He did not help matters when he then launched a stinging attack on heads and teachers who he said make excuses and complain about their jobs when they do not really know what stress is.
He told a conference held at independent school Brighton College: “What we don’t need are leaders in our schools whose first recourse is to blame someone else – whether it’s Ofsted, the local education authority, the Government or a whole host of other people.”
But today’s results were welcomed by NAHT, which praised Ofsted for pulling back from plans for no-notice inspections.
NAHT general secretary Russell Hobby said: “School leaders will be relieved to hear that Ofsted has listened to their concerns in several areas and acted on them.
“This signals a move towards establishing a more constructive working relationship between the profession and its inspectorate.
“Ofsted is rightly maintaining a robust position on standards – a position which the NAHT supports – but this move signifies a genuine attempt to work with schools on the best way to achieve those standards. That can only be good news for all concerned, not least for pupils.”
Chris Keates, general secretary of the NASUWT, the largest teachers’ union, said: “Parents and the public are entitled to expect an independent inspection system that holds schools properly to account to raise standards, free from Government meddling and interference. The Secretary of State should take note.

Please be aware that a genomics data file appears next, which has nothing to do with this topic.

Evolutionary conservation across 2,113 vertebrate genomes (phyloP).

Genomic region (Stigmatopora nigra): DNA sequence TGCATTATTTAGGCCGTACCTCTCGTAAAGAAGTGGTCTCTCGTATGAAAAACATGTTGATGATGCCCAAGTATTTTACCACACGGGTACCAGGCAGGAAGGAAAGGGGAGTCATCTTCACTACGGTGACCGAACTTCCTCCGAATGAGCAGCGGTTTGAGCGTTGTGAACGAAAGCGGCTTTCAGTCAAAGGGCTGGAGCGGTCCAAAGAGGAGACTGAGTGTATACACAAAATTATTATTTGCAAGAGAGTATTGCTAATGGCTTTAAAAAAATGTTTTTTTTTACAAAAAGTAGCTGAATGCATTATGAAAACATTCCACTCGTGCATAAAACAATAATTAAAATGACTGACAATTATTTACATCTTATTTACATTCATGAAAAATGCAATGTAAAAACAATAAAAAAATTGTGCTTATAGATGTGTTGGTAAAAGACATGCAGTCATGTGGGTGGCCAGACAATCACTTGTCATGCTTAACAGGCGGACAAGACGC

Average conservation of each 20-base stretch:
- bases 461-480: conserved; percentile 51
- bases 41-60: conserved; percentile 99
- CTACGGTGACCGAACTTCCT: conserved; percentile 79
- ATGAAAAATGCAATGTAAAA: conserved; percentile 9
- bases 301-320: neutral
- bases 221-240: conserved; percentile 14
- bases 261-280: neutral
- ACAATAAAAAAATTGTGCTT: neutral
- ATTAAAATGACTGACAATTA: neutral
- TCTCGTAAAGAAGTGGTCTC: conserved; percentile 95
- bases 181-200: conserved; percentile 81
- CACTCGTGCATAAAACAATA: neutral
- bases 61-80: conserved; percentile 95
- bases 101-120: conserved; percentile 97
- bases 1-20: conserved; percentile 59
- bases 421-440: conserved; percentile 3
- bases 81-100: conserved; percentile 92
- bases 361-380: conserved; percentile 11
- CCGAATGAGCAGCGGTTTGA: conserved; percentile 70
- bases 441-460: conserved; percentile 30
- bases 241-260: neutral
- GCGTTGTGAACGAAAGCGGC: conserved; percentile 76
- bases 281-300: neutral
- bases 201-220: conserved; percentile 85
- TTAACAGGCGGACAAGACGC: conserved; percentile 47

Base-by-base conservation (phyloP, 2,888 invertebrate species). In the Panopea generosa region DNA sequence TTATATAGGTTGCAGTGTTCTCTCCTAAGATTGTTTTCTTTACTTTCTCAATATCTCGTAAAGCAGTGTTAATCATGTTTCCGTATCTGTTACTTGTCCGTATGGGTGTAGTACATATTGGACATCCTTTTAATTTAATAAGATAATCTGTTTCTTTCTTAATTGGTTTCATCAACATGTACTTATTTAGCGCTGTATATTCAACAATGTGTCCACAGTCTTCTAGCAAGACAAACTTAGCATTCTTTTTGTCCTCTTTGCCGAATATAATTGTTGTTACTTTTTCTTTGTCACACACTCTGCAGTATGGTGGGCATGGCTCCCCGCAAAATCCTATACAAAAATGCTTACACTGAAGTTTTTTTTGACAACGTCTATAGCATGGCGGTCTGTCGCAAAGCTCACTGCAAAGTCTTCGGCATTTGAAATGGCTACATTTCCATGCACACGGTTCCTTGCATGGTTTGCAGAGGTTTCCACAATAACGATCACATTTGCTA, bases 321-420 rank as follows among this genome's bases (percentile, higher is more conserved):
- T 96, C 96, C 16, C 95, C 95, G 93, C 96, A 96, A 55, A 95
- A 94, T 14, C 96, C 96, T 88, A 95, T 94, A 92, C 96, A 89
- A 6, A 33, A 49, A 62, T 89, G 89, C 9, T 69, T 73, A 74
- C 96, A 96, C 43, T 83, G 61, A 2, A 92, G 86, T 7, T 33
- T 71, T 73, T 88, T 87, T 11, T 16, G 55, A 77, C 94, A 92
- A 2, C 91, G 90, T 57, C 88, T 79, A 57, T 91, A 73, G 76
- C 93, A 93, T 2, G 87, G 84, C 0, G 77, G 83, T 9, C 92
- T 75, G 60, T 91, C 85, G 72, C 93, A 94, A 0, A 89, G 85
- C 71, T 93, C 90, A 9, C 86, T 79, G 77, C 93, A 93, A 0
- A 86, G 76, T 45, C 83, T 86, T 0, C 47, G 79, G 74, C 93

“The chief inspector has listened to concerns about no-notice inspection and changes to the inspection grading system which replace ‘satisfactory’ with a ‘requires improvement’ grade.
“Political denigration of the achievements of schools has undermined confidence in the use of the term ‘satisfactory’ as a judgment for a school’s overall performance. It is important that the change of language is not also abused by Government ministers and others as a justification for forcing structural reform and privatisation on to schools.
“If the chief inspector is serious about wanting to support school improvement and excellence across the system, he will need to ensure that Ofsted is equipped and capable of offering schools practical support between inspections.”
Nansi Ellis, head of education policy at the Association of Teachers and Lecturers (ATL), said: “Ofsted is discredited in the eyes of many teachers and needs to even work harder to regain their trust.
“It is all very well for Ofsted to say it is going to focus on helping schools and colleges improve their teaching, but teachers will want to be reassured that every Ofsted inspector has this message and the knowledge and skill to carry it out.
“While giving schools virtually no notice of an inspection may make parents think that inspectors are seeing what really goes on in schools, the reality is that it means teachers, heads and support staff are in a state of constant anxiety, measuring and recording everything in case inspectors turn up, rather than developing creative, innovative and exciting lessons for their pupils.”